AgriLife Extension provides dozens of popular programs, including Texas 4-H and Youth Development, Texas Master Gardeners and Junior Master Gardeners, Texas Superstar plants, Walk Across Texas, Do Well Be Well with Diabetes, Better Living for Texans, Texas Master Naturalists, the Passenger Safety Project and many more. It also works one on one with local farmers, ranchers and landowners; provides wildlife services; diagnoses plant diseases; tests soil, water and forage; trains food handlers and pesticide applicators; and even trains county officials in the basics of serving their communities.
Headquartered at Texas A&M University in College Station, AgriLife Extension is a member of The Texas A&M University System. It is linked in a unique partnership with the nationwide Cooperative Extension System through the U.S. Department of Agriculture’s National Institute of Food and Agriculture and through Texas county governments. County governments help provide locations and funding for county Extension office facilities, oversee budgets and appropriations and help AgriLife Extension staff identify program goals.
“As many Texans know, you can call on your county Extension agents for help with a wide variety of subjects,” said Dr. Darrell Dromgoole, AgriLife Extension’s associate director for county programs. “Extension strives to meet the needs of Texans by asking them what educational programs and services would help in their daily life. Our strong support from county governments allows us to develop those programs and deliver them directly to the people.”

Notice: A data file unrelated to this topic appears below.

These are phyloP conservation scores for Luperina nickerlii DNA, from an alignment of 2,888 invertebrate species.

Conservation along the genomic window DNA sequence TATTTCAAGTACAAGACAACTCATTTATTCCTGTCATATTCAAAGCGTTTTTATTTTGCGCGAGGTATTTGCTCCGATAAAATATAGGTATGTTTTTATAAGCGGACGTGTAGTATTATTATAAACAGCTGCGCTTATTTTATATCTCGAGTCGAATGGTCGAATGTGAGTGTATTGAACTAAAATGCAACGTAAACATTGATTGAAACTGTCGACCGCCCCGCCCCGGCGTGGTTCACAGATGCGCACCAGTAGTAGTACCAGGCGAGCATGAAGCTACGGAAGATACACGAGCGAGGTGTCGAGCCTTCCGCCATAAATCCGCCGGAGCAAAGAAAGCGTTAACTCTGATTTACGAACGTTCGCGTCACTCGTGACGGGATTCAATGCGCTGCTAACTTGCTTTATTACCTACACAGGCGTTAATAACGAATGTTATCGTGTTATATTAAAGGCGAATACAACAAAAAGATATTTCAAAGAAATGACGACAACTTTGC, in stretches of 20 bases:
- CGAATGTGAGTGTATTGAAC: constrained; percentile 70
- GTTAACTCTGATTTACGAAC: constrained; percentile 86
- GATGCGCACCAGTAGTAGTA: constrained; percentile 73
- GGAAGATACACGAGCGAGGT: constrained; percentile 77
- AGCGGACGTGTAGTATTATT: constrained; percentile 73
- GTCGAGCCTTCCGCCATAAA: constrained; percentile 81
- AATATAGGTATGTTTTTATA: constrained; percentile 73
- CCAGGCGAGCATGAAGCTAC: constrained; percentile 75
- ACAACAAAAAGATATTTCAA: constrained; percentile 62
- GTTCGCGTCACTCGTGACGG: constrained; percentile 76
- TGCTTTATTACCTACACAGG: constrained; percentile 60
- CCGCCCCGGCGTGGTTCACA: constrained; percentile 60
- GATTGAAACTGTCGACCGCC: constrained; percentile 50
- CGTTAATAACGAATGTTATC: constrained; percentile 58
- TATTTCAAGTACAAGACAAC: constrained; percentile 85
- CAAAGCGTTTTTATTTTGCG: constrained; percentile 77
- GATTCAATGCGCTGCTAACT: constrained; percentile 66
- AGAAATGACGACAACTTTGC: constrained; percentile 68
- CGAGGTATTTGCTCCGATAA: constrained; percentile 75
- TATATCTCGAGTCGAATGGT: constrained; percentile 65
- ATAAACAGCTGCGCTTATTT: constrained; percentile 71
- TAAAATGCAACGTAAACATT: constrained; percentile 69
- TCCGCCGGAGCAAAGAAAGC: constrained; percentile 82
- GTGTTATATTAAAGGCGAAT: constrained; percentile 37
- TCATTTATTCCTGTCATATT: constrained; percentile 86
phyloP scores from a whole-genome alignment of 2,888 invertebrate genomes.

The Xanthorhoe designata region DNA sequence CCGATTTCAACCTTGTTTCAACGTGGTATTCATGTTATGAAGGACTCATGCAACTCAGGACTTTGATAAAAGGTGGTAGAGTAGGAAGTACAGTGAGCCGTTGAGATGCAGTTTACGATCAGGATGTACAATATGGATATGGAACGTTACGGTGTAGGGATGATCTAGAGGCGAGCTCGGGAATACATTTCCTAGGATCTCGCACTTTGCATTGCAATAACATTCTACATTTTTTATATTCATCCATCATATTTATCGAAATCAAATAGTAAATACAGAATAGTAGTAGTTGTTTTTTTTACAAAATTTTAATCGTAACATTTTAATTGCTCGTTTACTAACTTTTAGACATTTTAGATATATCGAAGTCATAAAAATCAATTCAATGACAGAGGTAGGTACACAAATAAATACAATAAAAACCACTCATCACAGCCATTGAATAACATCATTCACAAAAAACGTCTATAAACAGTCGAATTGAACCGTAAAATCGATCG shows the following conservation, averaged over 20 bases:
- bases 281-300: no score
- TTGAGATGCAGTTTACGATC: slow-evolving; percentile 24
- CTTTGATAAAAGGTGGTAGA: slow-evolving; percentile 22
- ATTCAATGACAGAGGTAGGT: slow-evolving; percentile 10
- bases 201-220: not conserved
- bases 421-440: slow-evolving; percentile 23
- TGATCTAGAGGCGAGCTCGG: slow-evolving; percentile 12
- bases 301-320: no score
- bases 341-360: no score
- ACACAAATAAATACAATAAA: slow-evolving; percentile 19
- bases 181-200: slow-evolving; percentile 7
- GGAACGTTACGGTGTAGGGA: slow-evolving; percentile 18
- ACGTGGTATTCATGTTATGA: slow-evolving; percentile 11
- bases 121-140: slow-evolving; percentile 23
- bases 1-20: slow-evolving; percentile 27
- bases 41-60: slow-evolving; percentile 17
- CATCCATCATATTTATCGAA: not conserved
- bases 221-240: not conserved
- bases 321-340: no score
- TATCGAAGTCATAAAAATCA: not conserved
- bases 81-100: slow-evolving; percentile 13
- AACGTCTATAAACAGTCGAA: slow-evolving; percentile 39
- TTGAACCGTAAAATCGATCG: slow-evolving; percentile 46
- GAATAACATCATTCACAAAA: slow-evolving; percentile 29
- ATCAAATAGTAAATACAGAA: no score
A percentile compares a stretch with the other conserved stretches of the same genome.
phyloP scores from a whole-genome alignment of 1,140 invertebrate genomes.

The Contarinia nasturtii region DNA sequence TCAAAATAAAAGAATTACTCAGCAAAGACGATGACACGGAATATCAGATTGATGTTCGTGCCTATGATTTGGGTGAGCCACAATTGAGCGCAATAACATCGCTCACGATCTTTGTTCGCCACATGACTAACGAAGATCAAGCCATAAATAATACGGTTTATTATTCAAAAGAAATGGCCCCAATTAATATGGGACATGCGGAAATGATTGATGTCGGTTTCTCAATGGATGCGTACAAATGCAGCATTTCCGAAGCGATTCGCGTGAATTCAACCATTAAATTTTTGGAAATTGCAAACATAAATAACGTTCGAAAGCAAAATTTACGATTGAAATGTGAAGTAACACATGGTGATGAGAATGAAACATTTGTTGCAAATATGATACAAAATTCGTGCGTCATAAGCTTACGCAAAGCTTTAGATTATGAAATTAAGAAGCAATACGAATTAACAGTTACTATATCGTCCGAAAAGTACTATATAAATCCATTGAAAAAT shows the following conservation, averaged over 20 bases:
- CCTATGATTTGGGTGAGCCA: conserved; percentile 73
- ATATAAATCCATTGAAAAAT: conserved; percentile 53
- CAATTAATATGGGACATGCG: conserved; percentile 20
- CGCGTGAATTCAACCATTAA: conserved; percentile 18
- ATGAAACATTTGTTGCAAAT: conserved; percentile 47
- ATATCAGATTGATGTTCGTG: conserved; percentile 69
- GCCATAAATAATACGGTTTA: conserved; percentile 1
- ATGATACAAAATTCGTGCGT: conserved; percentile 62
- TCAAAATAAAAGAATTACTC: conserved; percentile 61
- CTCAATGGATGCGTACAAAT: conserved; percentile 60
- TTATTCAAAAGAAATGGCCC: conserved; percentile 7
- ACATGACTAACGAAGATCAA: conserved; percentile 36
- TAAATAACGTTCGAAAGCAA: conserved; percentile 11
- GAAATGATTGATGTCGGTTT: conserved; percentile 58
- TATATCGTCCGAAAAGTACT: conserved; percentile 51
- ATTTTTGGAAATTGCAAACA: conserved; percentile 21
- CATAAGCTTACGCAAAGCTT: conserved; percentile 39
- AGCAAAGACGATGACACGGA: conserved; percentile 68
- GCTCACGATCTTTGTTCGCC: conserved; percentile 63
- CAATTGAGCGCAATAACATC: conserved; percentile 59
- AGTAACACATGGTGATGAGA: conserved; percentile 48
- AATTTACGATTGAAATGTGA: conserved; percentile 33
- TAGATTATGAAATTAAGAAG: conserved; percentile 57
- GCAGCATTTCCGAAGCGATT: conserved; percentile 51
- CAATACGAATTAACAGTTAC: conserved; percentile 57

Dr. Douglas Steele, director of AgriLife Extension, said, “By building coalitions with county governments and collaborating with other public and private groups and organizations — and with the help of our more than 100,000 volunteers — AgriLife Extension conducts educational programs that address the diverse range of contemporary and emerging issues affecting the residents of our state. By presenting this award, we hope to show just how much the spirit of cooperation within each county means to us, and to all Texans, as we celebrate a century of success in Extension education and look forward to extending knowledge and providing solutions in the future.”
Nolan County is located in west central Texas. The county was named for Philip Nolan. It lies on the lower plains, with the western end of the Callahan Divide in the southern section of the county. The land is predominantly rolling uplands to the north, with plateaus traversed by valleys in the south. The agricultural economy centers around cattle and livestock products, but 50 percent of the annual agricultural income is from crops, especially cotton, wheat, sorghum, and hay. Petroleum, natural gas, gypsum, rock, sand and gravel are also produced in the county.
The Missouri Pacific and the Santa Fe railroads have lines in Nolan County. The Texas State Technical College in Sweetwater is a vocational training facility that began operation in 1970. Communities in the county include the county seat of Sweetwater, Roscoe, Blackwell, Highland, and Nolan. The largest tourist attraction in Nolan County is the World’s Largest Rattlesnake Round-up, held each March.
The Army Air Force used Sweetwater’s airfield for training during World War II, and before that the field served as a training base for Britain’s military flying cadets. In 1943 the Women’s Air force Service Pilots were trained there.